3. lAn electrically heated toilet seat comprising upper and lower shell-like members secured to each other along the opposed faces thereof to provide an annular heating chamber therebetween, said shell-like members being provided adjacent the rear thereof with opposed cavities providing a downwardly open chamber, a cover plate for said lowermost cavity, means for retaining said cover plate in sealing position, a tubular housing embedded in said upper shell-like member and providing access to said upper cavity, bindingposts nxedly mounted in said upper cavity, electrical conductors connected to said binding posts and extending through said tubular housing and leading to a source of electrical energy, an internally threaded cap nut on the outer extremity of said tubular member for sealing engagement with said extending electrical conductors, an annular core positioned within said heating chamber, means for maintaining the core spaced from the walls of said heating chamber, and a heating element carried by said core, the opposed extremities of said heating element extending into the adjacent wall of said upper shell-like member and being secured to said binding posts whereby electrical energy may be supplied to said heating element.

LEONARD PAUL BAGGETT.

REFERENCES CITED The following references are of record in `the file of this patent:

UNITED STATES PATENTS

Patent Citations
Cited PatentFiling datePublication dateApplicantTitle
US1059270 *Jun 18, 1912Apr 15, 1913Thomas N BrownApparatus for cleaning cotton.
US1182750 *May 27, 1915May 9, 1916Charles A CampbellCloset-bowl.
US1412436 *Feb 10, 1920Apr 11, 1922Wilkin Carl JWater-closet seat
US2087112 *Nov 6, 1936Jul 13, 1937Hiroshi NishinakaToilet seat heater
US2287371 *Aug 23, 1940Jun 23, 1942Blakesley George RHeated toilet seat
US2447738 *Aug 1, 1945Aug 24, 1948Conner Edison WilliamToilet seat
AU110261B * Title not available
GB503199A * Title not available
IT306713B * Title not available
Referenced by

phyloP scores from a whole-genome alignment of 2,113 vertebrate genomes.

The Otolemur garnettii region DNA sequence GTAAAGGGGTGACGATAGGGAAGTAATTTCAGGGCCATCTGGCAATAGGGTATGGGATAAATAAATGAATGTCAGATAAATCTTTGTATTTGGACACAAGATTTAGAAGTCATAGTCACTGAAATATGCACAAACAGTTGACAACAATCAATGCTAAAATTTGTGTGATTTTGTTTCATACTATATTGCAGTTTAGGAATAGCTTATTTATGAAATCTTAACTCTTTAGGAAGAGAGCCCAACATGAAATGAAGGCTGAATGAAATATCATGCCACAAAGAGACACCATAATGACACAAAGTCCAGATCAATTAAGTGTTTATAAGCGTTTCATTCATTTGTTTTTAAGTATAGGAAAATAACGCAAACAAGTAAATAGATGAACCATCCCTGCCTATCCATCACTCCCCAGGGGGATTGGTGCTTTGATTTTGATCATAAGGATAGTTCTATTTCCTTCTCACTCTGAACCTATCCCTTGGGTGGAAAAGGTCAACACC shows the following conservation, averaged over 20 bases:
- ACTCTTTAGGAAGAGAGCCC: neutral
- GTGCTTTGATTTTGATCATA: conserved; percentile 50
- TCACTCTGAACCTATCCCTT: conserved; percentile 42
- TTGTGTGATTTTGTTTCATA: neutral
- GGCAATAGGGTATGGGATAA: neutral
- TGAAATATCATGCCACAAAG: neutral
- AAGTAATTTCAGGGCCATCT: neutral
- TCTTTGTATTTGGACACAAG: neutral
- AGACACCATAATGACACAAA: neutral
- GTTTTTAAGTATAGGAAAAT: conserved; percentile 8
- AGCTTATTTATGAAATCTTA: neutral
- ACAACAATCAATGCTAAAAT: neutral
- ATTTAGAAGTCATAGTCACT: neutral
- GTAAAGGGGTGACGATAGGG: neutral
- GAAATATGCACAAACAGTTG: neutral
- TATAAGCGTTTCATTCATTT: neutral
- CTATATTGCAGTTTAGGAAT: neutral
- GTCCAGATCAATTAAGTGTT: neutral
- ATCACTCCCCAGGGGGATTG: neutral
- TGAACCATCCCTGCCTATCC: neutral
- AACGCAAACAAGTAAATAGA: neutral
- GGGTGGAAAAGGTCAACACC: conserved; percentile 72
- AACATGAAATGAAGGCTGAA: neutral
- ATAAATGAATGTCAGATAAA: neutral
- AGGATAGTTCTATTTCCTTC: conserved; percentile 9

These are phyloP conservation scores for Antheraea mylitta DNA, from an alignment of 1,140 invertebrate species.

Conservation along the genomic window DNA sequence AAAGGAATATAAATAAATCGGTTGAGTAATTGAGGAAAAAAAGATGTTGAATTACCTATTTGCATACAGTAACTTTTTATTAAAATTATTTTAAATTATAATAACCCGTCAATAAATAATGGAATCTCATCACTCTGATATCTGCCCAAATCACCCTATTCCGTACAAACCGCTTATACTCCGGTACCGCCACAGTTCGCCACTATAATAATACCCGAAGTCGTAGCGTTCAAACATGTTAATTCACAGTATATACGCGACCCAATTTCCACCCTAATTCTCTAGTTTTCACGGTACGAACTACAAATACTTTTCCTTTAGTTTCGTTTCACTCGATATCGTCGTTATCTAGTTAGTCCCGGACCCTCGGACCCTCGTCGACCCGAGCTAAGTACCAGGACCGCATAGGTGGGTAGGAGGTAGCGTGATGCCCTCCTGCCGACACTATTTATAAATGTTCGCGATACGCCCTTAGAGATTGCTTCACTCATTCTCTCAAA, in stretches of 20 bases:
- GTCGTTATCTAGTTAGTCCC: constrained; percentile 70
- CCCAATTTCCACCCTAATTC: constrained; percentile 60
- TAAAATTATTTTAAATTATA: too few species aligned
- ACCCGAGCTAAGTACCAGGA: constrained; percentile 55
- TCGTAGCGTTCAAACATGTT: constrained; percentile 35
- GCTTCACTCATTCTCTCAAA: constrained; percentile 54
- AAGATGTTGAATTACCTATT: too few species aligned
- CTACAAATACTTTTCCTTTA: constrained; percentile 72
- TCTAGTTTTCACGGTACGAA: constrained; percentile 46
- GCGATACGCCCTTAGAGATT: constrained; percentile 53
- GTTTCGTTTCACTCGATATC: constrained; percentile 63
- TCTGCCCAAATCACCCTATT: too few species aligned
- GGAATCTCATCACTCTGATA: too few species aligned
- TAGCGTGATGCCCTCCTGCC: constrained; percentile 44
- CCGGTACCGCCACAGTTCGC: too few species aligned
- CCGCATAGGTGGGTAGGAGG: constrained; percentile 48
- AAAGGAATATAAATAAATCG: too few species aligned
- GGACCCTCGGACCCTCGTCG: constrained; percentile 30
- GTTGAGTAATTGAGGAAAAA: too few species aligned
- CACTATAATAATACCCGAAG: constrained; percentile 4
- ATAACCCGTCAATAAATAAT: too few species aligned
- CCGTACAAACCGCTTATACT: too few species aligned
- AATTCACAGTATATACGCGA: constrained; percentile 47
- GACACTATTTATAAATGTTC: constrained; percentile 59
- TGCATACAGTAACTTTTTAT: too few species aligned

Citing PatentFiling datePublication dateApplicantTitle
US2972034 *Mar 21, 1958Feb 14, 1961Morris E EasleyElectrically heated toilet seat
US3045096 *Jan 4, 1960Jul 17, 1962Clayton Cyril ReginaldToilet pan seat units
US3073937 *Oct 4, 1961Jan 15, 1963Morris E EasleyToilet seat
US5940895 *Apr 16, 1998Aug 24, 1999Kohler Co.Heated toilet seat
US6307180 *Jan 4, 2000Oct 23, 2001Watlow Polymer TechnologiesHeated toilet seat and methods for making same
US6392208Aug 6, 1999May 21, 2002Watlow Polymer TechnologiesElectrofusing of thermoplastic heating elements and elements made thereby
US6415501Oct 13, 1999Jul 9, 2002John W. SchlesselmanHeating element containing sewn resistance material
US6432344Nov 4, 1998Aug 13, 2002Watlow Polymer TechnologyMethod of making an improved polymeric immersion heating element with skeletal support and optional heat transfer fins
US6434328Apr 23, 2001Aug 13, 2002Watlow Polymer TechnologyFibrous supported polymer encapsulated electrical component
US6516142Feb 12, 2001Feb 4, 2003Watlow Polymer TechnologiesInternal heating element for pipes and tubes
US6519835Aug 18, 2000Feb 18, 2003Watlow Polymer TechnologiesMethod of formable thermoplastic laminate heated element assembly
US6539171Jan 8, 2001Mar 25, 2003Watlow Polymer TechnologiesFlexible spirally shaped heating element
US6541744Feb 12, 2001Apr 1, 2003Watlow Polymer TechnologiesPackaging having self-contained heater
US6744978Jul 19, 2001Jun 1, 2004Watlow Polymer TechnologiesSmall diameter low watt density immersion heating element
US6748646Feb 21, 2002Jun 15, 2004Watlow Polymer TechnologiesMethod of manufacturing a molded heating element assembly
US20050098684 *Mar 14, 2003May 12, 2005Watlow Polymer TechnologiesPolymer-encapsulated heating elements for controlling the temperature of an aircraft compartment
US20140355971 *May 30, 2013Dec 4, 2014Osram Sylvania Inc.Infrared Heat Lamp Assembly
WO1999052409A1 *Apr 15, 1999Oct 21, 1999Kohler Co.Heated toilet seat
Classifications
U.S. Classification219/521, 4/DIG.600, 219/217, 219/522, 4/233, 4/237
International ClassificationH05B3/00, A47K13/30
Cooperative ClassificationY10S4/06, H05B3/00, A47K13/305
European ClassificationH05B3/00, A47K13/30H